The Lottery Symbolism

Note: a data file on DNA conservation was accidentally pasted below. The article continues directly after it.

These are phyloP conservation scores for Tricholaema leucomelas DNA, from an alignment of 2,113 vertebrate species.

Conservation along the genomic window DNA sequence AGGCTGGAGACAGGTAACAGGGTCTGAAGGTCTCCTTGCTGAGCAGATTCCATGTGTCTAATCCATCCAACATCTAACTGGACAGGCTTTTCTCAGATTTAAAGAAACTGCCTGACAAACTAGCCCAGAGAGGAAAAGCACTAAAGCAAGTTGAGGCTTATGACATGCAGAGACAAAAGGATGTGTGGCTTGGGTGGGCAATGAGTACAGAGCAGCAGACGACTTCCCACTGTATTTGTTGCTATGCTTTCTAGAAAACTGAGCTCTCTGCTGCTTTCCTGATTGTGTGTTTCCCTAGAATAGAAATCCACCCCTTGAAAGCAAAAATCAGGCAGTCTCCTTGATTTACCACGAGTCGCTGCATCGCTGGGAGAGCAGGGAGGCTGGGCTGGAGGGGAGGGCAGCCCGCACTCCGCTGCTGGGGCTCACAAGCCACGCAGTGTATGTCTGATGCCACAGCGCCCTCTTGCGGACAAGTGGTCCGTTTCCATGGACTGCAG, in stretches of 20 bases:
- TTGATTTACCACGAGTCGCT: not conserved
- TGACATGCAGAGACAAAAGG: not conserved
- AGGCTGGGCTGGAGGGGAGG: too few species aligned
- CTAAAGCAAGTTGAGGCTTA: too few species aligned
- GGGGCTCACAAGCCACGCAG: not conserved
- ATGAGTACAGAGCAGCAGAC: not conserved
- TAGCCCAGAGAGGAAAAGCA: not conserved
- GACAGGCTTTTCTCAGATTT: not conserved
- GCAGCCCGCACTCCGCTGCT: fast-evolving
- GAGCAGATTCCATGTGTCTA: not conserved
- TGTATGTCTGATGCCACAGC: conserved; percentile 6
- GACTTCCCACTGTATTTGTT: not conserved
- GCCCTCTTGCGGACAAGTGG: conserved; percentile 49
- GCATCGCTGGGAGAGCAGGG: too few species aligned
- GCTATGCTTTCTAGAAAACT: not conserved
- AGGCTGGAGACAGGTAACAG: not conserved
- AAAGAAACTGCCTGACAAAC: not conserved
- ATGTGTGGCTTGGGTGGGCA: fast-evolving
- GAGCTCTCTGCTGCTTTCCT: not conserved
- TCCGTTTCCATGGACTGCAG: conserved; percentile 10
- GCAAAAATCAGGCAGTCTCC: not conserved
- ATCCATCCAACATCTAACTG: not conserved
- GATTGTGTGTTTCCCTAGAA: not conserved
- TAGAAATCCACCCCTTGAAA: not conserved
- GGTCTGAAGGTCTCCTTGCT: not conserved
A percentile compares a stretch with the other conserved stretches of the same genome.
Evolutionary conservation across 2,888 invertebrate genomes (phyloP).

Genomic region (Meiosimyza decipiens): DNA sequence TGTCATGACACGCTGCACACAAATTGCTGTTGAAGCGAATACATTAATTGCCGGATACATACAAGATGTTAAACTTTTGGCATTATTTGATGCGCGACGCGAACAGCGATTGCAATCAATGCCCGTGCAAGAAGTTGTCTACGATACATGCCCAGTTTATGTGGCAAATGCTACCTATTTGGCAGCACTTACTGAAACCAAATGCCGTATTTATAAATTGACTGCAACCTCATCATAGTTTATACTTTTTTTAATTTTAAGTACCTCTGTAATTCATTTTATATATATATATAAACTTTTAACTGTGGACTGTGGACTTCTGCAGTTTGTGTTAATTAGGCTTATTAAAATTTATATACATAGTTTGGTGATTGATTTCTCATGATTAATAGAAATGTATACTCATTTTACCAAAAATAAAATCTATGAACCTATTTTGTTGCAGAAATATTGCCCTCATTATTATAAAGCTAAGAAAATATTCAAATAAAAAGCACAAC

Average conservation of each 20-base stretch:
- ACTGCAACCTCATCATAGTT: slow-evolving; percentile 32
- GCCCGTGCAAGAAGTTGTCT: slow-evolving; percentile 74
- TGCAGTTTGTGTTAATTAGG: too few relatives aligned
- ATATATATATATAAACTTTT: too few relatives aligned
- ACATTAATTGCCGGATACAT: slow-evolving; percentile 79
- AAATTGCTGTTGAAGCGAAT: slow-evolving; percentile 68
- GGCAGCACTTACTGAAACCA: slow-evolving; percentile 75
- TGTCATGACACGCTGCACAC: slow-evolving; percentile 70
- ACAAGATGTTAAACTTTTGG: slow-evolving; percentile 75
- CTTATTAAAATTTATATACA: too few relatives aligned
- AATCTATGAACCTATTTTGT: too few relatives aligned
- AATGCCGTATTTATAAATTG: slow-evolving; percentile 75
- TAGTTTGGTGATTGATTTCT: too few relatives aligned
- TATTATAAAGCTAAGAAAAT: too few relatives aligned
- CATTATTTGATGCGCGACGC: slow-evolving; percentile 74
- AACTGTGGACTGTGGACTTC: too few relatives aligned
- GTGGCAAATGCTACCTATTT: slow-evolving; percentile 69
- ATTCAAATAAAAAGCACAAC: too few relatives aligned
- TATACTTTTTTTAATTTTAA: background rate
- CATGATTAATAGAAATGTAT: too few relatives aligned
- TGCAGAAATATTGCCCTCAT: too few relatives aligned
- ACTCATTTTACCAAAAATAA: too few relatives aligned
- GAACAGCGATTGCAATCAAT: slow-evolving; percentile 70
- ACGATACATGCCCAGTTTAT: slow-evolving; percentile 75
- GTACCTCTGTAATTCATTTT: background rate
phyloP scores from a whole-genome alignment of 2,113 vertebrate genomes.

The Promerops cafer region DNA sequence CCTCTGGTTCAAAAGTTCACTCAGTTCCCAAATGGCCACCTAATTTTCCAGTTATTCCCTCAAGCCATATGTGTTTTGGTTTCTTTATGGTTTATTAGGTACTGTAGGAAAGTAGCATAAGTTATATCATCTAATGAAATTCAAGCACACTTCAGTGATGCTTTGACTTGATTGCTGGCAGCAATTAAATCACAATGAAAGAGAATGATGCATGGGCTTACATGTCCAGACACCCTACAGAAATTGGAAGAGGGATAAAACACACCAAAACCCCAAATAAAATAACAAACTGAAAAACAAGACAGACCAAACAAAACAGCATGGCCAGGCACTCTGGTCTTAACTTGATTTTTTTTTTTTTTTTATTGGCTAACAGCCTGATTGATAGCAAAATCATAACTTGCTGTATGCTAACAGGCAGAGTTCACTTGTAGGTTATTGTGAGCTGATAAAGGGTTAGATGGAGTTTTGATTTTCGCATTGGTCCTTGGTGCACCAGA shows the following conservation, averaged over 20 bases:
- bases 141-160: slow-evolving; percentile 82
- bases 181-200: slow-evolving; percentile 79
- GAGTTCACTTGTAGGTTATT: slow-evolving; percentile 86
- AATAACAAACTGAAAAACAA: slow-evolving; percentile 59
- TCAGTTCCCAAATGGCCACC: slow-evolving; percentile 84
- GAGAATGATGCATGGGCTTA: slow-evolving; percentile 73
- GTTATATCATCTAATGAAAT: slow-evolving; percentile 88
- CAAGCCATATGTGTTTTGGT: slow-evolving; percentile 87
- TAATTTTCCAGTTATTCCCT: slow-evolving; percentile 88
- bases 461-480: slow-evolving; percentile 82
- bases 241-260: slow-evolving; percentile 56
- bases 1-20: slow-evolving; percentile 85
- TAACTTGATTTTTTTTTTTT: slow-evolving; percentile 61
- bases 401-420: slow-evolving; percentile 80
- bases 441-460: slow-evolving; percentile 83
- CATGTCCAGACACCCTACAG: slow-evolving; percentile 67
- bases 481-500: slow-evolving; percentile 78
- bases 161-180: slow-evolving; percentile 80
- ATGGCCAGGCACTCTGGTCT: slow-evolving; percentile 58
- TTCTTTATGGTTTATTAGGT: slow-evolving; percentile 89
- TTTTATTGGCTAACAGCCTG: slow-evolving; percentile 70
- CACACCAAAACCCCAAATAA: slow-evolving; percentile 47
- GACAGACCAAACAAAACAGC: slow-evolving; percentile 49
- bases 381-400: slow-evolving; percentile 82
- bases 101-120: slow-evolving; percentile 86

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Symbols in the Lottery Many renowned authors incorporate symbols into their writing to help their audience better understand the theme or message of the story. Shirley Jackson incorporates many symbols into one of her most famous works, The Lottery. The Lottery is a story about the annual ceremony where a random villager is sacrificed in order for prospure of crops and agriculture. Jackson uses symbols in The Lottery to develop and communicate the theme of tradition. A few of the of the most prominent symbols in The Lottery are the black wooden box, the stones, and the character, Tessie Hutchinson. The first symbol mentioned, the black box, represents unchanging tradition. The black box used to draw papers out of during the lottery is the only physical connection to the beginning of this tradition. For instance, the text says, “There was a story that the present box had been made with some pieces of the box that had preceded it, the one that had been constructed when the first people settled down to make a village here” (Jackson 2). This shows the audience that since there is still a physical object from the very beginning of the lottery, the villagers see no need to change the tradition. If the tradition has lasted that long, then there should be no need to question it. Another example is that no one questions the tradition even though there is not much left of it. “but no one liked to upset even as much tradition as was represented by the old black box” (Jackson 2). This

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